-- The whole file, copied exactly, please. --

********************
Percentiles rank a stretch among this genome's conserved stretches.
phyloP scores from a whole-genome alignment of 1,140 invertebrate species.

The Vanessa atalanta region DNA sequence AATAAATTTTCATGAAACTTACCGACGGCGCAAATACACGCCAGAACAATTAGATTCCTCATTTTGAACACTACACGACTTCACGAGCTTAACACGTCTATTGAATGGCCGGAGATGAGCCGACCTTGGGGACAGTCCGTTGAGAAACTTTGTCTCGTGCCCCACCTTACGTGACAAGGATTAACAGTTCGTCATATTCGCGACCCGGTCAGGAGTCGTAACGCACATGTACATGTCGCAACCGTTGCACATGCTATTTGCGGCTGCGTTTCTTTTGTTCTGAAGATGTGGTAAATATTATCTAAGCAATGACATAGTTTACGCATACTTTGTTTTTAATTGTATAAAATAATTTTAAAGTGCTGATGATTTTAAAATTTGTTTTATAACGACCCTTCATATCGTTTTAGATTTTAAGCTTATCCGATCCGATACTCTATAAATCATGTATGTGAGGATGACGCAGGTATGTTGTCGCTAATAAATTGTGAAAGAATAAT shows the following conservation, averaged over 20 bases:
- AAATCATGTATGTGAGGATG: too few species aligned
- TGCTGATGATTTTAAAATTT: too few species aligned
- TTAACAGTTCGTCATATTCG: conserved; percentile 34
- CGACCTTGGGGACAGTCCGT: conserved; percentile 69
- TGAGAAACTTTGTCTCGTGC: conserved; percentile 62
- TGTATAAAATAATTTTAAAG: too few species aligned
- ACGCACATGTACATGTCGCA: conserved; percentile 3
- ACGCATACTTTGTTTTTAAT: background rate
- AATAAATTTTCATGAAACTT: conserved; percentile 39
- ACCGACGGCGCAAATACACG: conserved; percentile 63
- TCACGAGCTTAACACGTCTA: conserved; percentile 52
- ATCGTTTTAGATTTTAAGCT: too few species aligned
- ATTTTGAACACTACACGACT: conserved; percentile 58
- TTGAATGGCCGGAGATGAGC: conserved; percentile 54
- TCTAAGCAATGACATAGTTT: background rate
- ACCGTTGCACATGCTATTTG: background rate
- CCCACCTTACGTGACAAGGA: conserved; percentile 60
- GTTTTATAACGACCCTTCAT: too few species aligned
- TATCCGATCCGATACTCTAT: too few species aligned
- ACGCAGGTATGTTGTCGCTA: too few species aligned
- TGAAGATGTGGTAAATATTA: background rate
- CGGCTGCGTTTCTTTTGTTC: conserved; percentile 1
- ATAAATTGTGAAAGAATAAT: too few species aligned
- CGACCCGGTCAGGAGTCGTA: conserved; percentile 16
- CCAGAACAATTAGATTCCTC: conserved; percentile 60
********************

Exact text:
Percentiles rank a stretch among this genome's conserved stretches.
phyloP scores from a whole-genome alignment of 1,140 invertebrate species.

The Vanessa atalanta region DNA sequence AATAAATTTTCATGAAACTTACCGACGGCGCAAATACACGCCAGAACAATTAGATTCCTCATTTTGAACACTACACGACTTCACGAGCTTAACACGTCTATTGAATGGCCGGAGATGAGCCGACCTTGGGGACAGTCCGTTGAGAAACTTTGTCTCGTGCCCCACCTTACGTGACAAGGATTAACAGTTCGTCATATTCGCGACCCGGTCAGGAGTCGTAACGCACATGTACATGTCGCAACCGTTGCACATGCTATTTGCGGCTGCGTTTCTTTTGTTCTGAAGATGTGGTAAATATTATCTAAGCAATGACATAGTTTACGCATACTTTGTTTTTAATTGTATAAAATAATTTTAAAGTGCTGATGATTTTAAAATTTGTTTTATAACGACCCTTCATATCGTTTTAGATTTTAAGCTTATCCGATCCGATACTCTATAAATCATGTATGTGAGGATGACGCAGGTATGTTGTCGCTAATAAATTGTGAAAGAATAAT shows the following conservation, averaged over 20 bases:
- AAATCATGTATGTGAGGATG: too few species aligned
- TGCTGATGATTTTAAAATTT: too few species aligned
- TTAACAGTTCGTCATATTCG: conserved; percentile 34
- CGACCTTGGGGACAGTCCGT: conserved; percentile 69
- TGAGAAACTTTGTCTCGTGC: conserved; percentile 62
- TGTATAAAATAATTTTAAAG: too few species aligned
- ACGCACATGTACATGTCGCA: conserved; percentile 3
- ACGCATACTTTGTTTTTAAT: background rate
- AATAAATTTTCATGAAACTT: conserved; percentile 39
- ACCGACGGCGCAAATACACG: conserved; percentile 63
- TCACGAGCTTAACACGTCTA: conserved; percentile 52
- ATCGTTTTAGATTTTAAGCT: too few species aligned
- ATTTTGAACACTACACGACT: conserved; percentile 58
- TTGAATGGCCGGAGATGAGC: conserved; percentile 54
- TCTAAGCAATGACATAGTTT: background rate
- ACCGTTGCACATGCTATTTG: background rate
- CCCACCTTACGTGACAAGGA: conserved; percentile 60
- GTTTTATAACGACCCTTCAT: too few species aligned
- TATCCGATCCGATACTCTAT: too few species aligned
- ACGCAGGTATGTTGTCGCTA: too few species aligned
- TGAAGATGTGGTAAATATTA: background rate
- CGGCTGCGTTTCTTTTGTTC: conserved; percentile 1
- ATAAATTGTGAAAGAATAAT: too few species aligned
- CGACCCGGTCAGGAGTCGTA: conserved; percentile 16
- CCAGAACAATTAGATTCCTC: conserved; percentile 60